So You Want To/Avoid Unfortunate Implications
Whether you're creating something that may or may not touch on known issues, or you're wanting to avoid creating new tropes with their own Unfortunate Implications, you may find it useful to have a simple guide to handling potentially loaded tropes and situations with care.
This guide is intended only as a simplistic overview not applicable to each and every situation (and sometimes ignoring its advice may be a good idea), and some of you may know far more than it illustrates. Its purpose is to help the average writer without much experience in social justice activism (except maybe within his/her/their own group) avoid creating unintended offense and/or badly creating intended offense.
- Do not assume the Viewers are Morons, do not use Small Reference Pools, and refuse to play to the Lowest Common Denominator. This is as close to a "golden rule" of avoiding Unfortunate Implications as one can get. Specifically, assume that your viewers will be of a diverse nature, smart enough to understand implications, and expecting well-rounded, interesting characters and plotlines in many cases. Even if they are Just Here for Godzilla or Fan Service, your objective is to assume that even Godzilla battling an armada of strippers will not make the viewers morons who ignore everything else along the way.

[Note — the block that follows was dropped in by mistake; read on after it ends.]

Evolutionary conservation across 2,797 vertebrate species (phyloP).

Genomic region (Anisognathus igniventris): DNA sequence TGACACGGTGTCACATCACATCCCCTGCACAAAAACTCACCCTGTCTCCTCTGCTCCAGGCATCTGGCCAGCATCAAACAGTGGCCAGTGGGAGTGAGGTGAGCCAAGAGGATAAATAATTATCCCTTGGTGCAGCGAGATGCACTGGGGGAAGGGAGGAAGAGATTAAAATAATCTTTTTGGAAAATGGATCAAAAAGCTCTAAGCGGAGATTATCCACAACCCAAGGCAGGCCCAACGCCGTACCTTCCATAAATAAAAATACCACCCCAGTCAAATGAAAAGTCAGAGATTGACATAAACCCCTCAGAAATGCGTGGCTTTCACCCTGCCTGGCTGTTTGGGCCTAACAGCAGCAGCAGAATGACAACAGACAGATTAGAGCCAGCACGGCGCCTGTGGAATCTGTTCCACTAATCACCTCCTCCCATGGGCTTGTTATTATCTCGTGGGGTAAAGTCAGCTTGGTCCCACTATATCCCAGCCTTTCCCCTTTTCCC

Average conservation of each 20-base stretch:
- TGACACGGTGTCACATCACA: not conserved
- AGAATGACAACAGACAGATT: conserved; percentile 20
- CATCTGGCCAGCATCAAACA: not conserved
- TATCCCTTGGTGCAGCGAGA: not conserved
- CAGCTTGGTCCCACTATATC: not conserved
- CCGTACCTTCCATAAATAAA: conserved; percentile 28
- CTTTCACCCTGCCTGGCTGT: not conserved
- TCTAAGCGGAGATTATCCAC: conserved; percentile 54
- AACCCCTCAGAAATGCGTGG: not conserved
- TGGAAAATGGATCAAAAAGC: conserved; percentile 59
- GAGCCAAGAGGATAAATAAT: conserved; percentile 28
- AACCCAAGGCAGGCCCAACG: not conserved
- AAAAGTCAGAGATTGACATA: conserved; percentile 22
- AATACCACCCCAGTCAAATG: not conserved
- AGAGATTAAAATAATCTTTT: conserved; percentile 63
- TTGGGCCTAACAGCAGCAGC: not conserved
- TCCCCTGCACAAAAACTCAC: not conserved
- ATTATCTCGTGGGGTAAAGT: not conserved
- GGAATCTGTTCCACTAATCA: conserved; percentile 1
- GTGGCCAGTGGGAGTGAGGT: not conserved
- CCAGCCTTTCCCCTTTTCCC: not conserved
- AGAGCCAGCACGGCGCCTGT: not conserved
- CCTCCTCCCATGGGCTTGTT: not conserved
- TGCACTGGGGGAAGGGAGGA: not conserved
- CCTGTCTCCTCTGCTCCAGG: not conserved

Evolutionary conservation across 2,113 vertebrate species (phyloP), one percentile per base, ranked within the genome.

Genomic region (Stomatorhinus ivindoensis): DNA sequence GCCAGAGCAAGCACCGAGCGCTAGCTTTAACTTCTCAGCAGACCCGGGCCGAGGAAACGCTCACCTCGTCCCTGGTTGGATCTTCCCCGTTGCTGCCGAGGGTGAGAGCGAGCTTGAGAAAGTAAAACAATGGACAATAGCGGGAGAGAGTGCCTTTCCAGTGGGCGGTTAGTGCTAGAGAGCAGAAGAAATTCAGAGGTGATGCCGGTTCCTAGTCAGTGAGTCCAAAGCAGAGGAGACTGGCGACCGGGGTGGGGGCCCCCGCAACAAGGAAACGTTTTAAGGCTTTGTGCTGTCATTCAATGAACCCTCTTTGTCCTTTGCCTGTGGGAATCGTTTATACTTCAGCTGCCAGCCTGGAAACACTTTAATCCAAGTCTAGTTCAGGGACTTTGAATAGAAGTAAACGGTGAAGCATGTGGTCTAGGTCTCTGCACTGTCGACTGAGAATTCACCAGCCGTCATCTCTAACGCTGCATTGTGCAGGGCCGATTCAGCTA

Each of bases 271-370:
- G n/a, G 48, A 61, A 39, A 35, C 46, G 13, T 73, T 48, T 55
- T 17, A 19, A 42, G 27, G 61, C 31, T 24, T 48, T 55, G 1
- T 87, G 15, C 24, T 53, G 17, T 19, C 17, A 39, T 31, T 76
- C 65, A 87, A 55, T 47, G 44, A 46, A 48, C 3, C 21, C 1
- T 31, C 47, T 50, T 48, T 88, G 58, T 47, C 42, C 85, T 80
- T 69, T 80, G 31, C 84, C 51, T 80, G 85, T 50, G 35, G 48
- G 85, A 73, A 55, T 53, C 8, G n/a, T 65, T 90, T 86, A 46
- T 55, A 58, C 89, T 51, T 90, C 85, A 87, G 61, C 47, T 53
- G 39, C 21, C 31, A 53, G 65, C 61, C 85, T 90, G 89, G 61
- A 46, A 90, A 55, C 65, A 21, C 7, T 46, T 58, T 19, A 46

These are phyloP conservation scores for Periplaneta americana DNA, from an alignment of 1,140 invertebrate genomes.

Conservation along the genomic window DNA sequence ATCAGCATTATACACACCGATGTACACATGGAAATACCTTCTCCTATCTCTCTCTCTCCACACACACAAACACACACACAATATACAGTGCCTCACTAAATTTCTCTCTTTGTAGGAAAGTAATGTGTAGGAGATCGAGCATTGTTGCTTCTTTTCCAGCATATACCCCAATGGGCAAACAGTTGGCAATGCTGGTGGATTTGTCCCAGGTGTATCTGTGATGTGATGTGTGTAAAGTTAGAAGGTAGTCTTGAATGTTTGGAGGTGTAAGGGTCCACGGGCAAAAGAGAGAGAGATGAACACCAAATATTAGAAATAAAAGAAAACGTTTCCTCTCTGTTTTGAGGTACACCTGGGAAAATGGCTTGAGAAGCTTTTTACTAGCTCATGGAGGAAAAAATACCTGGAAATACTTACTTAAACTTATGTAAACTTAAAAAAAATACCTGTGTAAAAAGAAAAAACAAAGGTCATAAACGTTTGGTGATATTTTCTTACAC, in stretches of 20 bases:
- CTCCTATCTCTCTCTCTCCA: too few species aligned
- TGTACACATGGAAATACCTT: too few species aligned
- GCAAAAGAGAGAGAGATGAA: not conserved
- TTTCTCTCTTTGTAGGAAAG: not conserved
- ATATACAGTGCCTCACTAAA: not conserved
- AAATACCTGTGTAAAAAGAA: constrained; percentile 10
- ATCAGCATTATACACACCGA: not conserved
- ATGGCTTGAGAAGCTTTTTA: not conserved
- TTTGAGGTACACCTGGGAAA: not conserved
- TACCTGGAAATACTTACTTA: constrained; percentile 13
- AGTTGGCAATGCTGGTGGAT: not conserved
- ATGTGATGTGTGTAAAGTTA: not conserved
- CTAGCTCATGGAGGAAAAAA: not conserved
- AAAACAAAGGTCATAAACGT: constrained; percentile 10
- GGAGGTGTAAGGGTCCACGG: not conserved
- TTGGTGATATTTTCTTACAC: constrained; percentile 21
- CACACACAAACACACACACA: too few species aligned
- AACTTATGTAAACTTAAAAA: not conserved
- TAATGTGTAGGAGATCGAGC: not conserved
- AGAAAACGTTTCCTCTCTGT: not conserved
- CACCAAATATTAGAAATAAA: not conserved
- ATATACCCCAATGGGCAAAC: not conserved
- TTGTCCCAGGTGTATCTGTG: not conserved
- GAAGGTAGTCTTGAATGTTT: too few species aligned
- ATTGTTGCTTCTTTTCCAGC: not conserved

- As for the Lowest Common Denominator, there is a reason it is a virtual Trojan Horse of tropes with unfortunate implications. That's because in many societies, the Lowest Common Denominator is playing to bigotry, specifically racism and sexism, and opens the door for the worst mistake one can make in creating bad implications—not thinking.
- If you're looking into a potentially problematic or controversial issue, do your research. Read up on it, look for accounts of those with experience, maybe even talk to people involved in those areas. The more understanding and perspective you have on the issue, the more effectively you'll be able to write about it. However, please keep in mind that no one is obligated to share their experiences and some may find such questions uncomfortable or offensive, especially if the one doing the asking is an outsider. Finally, it might be worth letting someone with experience in these areas—and whose opinion you trust and respect—have a look over your work to offer their comment; they might be able to pick up on potentially problematic areas that you have missed.